jeffery self entertainment
jeffery self entertainment

Jeffery Self Tells Us How Stealing ‘Torch Song Trilogy’ Changed His Life

You’ve seen him on Jeffery & Cole Casserole, and on Torchwood, and on 30 Rock; maybe you’ve read his book, Drag Teen; or you might know him from his Facebook live show — so who is Jeffery Self, and how does he manage to gay it up everywhere you look?

Jeffery was my guest recently on The Sewers of Paris, a podcast where gay men share stories of the entertainment that changed their lives. His life-changing entertainment was a bit of a surprise: A VHS copy of Torch Song Trilogy. He actually stole it from a friend’s house and would watch it late at night, knowing that there was something forbidden about how queer it was.

Torch Song Trilogy is a masterpiece of a play written by Harvey Fierstein, later adapted into a movie starring Matthew Broderick. Jeffery connected to the feeling of being inferior as a queer man, despite the movie pre-dating him — it was a way of tapping into queer history.

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Jeffery grew up in Rome, Georgia, a small town with two colleges. There was a lot of community theater but it wasn’t a particularly queer town. There was just enough creativity that he found opportunities to perform, up until high school when he convinced his parents to let him be home schooled. That freed Jeffery up to start his own theater company and he became a little theater tyrant with Antidote Theater Company.

“What a dumbass sixteen year old,” he laughed about himself. “But I had nothing else going on!”

He staged shows like Steel Magnolias, Into the Woods, The Secret Garden, and more. “I remember being proud of myself the whole time,” he said. They did a very serious version of Jesus Christ Superstar that was all in black and white. His mom, who was always supportive was always the house manager.

From there he went to the North Carolina School of Arts. It was a shock for him to discover he wasn’t the most important person at the school, and immediately fled to New York.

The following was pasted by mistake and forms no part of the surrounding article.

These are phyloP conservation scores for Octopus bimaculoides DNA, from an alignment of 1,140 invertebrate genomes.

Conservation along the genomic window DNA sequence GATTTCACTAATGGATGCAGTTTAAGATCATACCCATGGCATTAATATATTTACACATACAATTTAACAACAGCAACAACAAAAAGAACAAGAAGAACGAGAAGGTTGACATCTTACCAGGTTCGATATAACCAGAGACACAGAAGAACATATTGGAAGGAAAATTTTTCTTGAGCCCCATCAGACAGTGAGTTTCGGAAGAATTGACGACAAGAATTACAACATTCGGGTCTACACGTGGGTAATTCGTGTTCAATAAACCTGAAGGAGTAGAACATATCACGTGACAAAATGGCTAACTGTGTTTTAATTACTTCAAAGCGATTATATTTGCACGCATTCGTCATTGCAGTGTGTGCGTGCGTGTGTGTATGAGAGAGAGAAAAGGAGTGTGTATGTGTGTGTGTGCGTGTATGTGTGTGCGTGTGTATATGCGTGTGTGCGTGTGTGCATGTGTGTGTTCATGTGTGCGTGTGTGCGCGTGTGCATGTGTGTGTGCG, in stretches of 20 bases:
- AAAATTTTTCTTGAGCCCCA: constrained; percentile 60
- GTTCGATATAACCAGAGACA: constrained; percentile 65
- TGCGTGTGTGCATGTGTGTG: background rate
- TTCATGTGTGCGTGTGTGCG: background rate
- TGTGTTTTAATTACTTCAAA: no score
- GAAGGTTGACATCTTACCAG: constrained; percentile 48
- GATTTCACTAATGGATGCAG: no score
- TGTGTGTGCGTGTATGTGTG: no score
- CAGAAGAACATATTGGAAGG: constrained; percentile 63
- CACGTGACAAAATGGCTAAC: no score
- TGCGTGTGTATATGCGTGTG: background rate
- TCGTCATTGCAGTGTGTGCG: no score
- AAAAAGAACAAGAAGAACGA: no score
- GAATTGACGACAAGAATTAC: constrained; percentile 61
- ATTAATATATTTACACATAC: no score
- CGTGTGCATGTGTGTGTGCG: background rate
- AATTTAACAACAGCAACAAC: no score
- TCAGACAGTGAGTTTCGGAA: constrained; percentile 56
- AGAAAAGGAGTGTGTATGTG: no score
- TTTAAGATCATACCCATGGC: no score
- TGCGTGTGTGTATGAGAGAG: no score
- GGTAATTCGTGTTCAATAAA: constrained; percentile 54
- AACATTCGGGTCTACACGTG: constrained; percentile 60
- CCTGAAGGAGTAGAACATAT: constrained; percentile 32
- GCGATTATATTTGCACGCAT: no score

“I had convinced myself so well that I knew what I was talking about,” he said. “Then I got to college and realized I didn’t.”

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In New York, he lucked out and met Cole Escola, as similarly creative weird gay man. The two of them created Jeffery & Cole Casserole. “I didn’t have a plan,” he said. “I thought I wanted to be a theater director.” He was doing a few one-man shows, but together with Cole he came to the attention of Logo, which put their YouTube videos on the air.

“That’s when things started to make sense about what I wanted to do,” Jeffery said. He alternated between his TV show and also doing monologues in theaters about his adventurous sex life.

Getting a role on TV was big enough that he moved to LA to pursue more roles. But he found himself pigeonholed, as so many actors do, into sassy waiter roles. “Is this what I want to do?” he asked at the time. “I was not sustainable.”

So he made a bit of a pivot and went back to what always worked: writing, organizing friends, and producing shows. He got together with other creative gays like Drew Droege and Jim Hansen, and made a movie called You’re Killing Me. He wrote a book about a teenage drag queen. He’s working on a musical. He’s creating every minute of the day — and it just feels right.

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